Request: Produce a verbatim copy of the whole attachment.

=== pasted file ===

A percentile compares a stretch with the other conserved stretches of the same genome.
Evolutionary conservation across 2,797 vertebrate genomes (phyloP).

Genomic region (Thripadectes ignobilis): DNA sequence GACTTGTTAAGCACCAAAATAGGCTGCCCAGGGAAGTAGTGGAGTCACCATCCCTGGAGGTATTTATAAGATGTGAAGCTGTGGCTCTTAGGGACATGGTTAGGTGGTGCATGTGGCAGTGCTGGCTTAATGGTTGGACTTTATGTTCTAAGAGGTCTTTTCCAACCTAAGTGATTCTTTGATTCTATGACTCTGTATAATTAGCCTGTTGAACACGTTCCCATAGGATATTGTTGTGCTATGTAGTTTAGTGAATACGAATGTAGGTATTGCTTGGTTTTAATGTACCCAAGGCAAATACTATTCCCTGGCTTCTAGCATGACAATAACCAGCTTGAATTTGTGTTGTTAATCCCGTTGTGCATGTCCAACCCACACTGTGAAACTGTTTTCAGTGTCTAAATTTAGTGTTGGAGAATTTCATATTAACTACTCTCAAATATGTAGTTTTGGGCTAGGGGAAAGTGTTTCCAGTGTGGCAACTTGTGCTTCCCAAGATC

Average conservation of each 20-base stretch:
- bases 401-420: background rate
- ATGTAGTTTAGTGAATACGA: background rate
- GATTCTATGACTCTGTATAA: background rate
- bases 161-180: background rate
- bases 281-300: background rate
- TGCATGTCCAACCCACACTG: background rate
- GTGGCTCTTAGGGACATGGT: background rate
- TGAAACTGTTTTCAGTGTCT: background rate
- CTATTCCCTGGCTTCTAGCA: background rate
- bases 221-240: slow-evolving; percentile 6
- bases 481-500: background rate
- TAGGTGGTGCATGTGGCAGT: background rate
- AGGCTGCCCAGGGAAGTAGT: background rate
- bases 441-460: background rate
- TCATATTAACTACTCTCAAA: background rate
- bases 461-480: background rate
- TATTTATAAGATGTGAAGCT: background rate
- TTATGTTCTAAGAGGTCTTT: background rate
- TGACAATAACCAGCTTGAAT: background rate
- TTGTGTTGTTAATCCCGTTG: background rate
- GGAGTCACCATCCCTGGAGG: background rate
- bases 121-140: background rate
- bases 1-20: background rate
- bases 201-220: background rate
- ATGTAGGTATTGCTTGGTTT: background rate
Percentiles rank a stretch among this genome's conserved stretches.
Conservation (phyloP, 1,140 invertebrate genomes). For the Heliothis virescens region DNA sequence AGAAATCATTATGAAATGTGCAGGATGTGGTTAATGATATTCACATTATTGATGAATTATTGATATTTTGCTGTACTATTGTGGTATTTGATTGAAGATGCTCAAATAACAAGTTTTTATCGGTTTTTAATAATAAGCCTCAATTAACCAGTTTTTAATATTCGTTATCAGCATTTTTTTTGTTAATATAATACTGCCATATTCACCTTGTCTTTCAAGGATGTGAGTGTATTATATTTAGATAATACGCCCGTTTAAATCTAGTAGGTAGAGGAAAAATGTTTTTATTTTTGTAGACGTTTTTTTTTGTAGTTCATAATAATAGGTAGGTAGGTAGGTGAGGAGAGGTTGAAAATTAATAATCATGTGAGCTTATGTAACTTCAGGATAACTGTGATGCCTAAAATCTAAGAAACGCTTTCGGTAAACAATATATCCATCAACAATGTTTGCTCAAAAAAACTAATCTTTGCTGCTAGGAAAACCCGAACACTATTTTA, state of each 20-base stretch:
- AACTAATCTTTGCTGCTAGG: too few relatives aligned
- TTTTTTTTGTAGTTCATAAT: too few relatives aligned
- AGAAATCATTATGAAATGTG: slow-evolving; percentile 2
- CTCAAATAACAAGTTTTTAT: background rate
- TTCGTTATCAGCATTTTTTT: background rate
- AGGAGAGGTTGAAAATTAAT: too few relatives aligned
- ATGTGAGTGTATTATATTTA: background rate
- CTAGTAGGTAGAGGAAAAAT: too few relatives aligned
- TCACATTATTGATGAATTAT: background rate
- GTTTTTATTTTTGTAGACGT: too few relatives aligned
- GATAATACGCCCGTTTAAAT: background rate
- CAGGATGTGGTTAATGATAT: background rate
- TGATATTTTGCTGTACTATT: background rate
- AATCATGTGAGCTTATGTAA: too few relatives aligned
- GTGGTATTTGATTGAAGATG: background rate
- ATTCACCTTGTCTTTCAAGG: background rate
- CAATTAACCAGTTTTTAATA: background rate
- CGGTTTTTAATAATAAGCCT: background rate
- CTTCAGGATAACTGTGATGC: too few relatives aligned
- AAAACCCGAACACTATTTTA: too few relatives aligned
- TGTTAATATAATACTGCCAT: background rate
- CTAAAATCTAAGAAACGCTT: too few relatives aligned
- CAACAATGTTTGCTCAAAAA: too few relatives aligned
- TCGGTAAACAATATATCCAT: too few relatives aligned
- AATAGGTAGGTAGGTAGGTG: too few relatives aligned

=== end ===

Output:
A percentile compares a stretch with the other conserved stretches of the same genome.
Evolutionary conservation across 2,797 vertebrate genomes (phyloP).

Genomic region (Thripadectes ignobilis): DNA sequence GACTTGTTAAGCACCAAAATAGGCTGCCCAGGGAAGTAGTGGAGTCACCATCCCTGGAGGTATTTATAAGATGTGAAGCTGTGGCTCTTAGGGACATGGTTAGGTGGTGCATGTGGCAGTGCTGGCTTAATGGTTGGACTTTATGTTCTAAGAGGTCTTTTCCAACCTAAGTGATTCTTTGATTCTATGACTCTGTATAATTAGCCTGTTGAACACGTTCCCATAGGATATTGTTGTGCTATGTAGTTTAGTGAATACGAATGTAGGTATTGCTTGGTTTTAATGTACCCAAGGCAAATACTATTCCCTGGCTTCTAGCATGACAATAACCAGCTTGAATTTGTGTTGTTAATCCCGTTGTGCATGTCCAACCCACACTGTGAAACTGTTTTCAGTGTCTAAATTTAGTGTTGGAGAATTTCATATTAACTACTCTCAAATATGTAGTTTTGGGCTAGGGGAAAGTGTTTCCAGTGTGGCAACTTGTGCTTCCCAAGATC

Average conservation of each 20-base stretch:
- bases 401-420: background rate
- ATGTAGTTTAGTGAATACGA: background rate
- GATTCTATGACTCTGTATAA: background rate
- bases 161-180: background rate
- bases 281-300: background rate
- TGCATGTCCAACCCACACTG: background rate
- GTGGCTCTTAGGGACATGGT: background rate
- TGAAACTGTTTTCAGTGTCT: background rate
- CTATTCCCTGGCTTCTAGCA: background rate
- bases 221-240: slow-evolving; percentile 6
- bases 481-500: background rate
- TAGGTGGTGCATGTGGCAGT: background rate
- AGGCTGCCCAGGGAAGTAGT: background rate
- bases 441-460: background rate
- TCATATTAACTACTCTCAAA: background rate
- bases 461-480: background rate
- TATTTATAAGATGTGAAGCT: background rate
- TTATGTTCTAAGAGGTCTTT: background rate
- TGACAATAACCAGCTTGAAT: background rate
- TTGTGTTGTTAATCCCGTTG: background rate
- GGAGTCACCATCCCTGGAGG: background rate
- bases 121-140: background rate
- bases 1-20: background rate
- bases 201-220: background rate
- ATGTAGGTATTGCTTGGTTT: background rate
Percentiles rank a stretch among this genome's conserved stretches.
Conservation (phyloP, 1,140 invertebrate genomes). For the Heliothis virescens region DNA sequence AGAAATCATTATGAAATGTGCAGGATGTGGTTAATGATATTCACATTATTGATGAATTATTGATATTTTGCTGTACTATTGTGGTATTTGATTGAAGATGCTCAAATAACAAGTTTTTATCGGTTTTTAATAATAAGCCTCAATTAACCAGTTTTTAATATTCGTTATCAGCATTTTTTTTGTTAATATAATACTGCCATATTCACCTTGTCTTTCAAGGATGTGAGTGTATTATATTTAGATAATACGCCCGTTTAAATCTAGTAGGTAGAGGAAAAATGTTTTTATTTTTGTAGACGTTTTTTTTTGTAGTTCATAATAATAGGTAGGTAGGTAGGTGAGGAGAGGTTGAAAATTAATAATCATGTGAGCTTATGTAACTTCAGGATAACTGTGATGCCTAAAATCTAAGAAACGCTTTCGGTAAACAATATATCCATCAACAATGTTTGCTCAAAAAAACTAATCTTTGCTGCTAGGAAAACCCGAACACTATTTTA, state of each 20-base stretch:
- AACTAATCTTTGCTGCTAGG: too few relatives aligned
- TTTTTTTTGTAGTTCATAAT: too few relatives aligned
- AGAAATCATTATGAAATGTG: slow-evolving; percentile 2
- CTCAAATAACAAGTTTTTAT: background rate
- TTCGTTATCAGCATTTTTTT: background rate
- AGGAGAGGTTGAAAATTAAT: too few relatives aligned
- ATGTGAGTGTATTATATTTA: background rate
- CTAGTAGGTAGAGGAAAAAT: too few relatives aligned
- TCACATTATTGATGAATTAT: background rate
- GTTTTTATTTTTGTAGACGT: too few relatives aligned
- GATAATACGCCCGTTTAAAT: background rate
- CAGGATGTGGTTAATGATAT: background rate
- TGATATTTTGCTGTACTATT: background rate
- AATCATGTGAGCTTATGTAA: too few relatives aligned
- GTGGTATTTGATTGAAGATG: background rate
- ATTCACCTTGTCTTTCAAGG: background rate
- CAATTAACCAGTTTTTAATA: background rate
- CGGTTTTTAATAATAAGCCT: background rate
- CTTCAGGATAACTGTGATGC: too few relatives aligned
- AAAACCCGAACACTATTTTA: too few relatives aligned
- TGTTAATATAATACTGCCAT: background rate
- CTAAAATCTAAGAAACGCTT: too few relatives aligned
- CAACAATGTTTGCTCAAAAA: too few relatives aligned
- TCGGTAAACAATATATCCAT: too few relatives aligned
- AATAGGTAGGTAGGTAGGTG: too few relatives aligned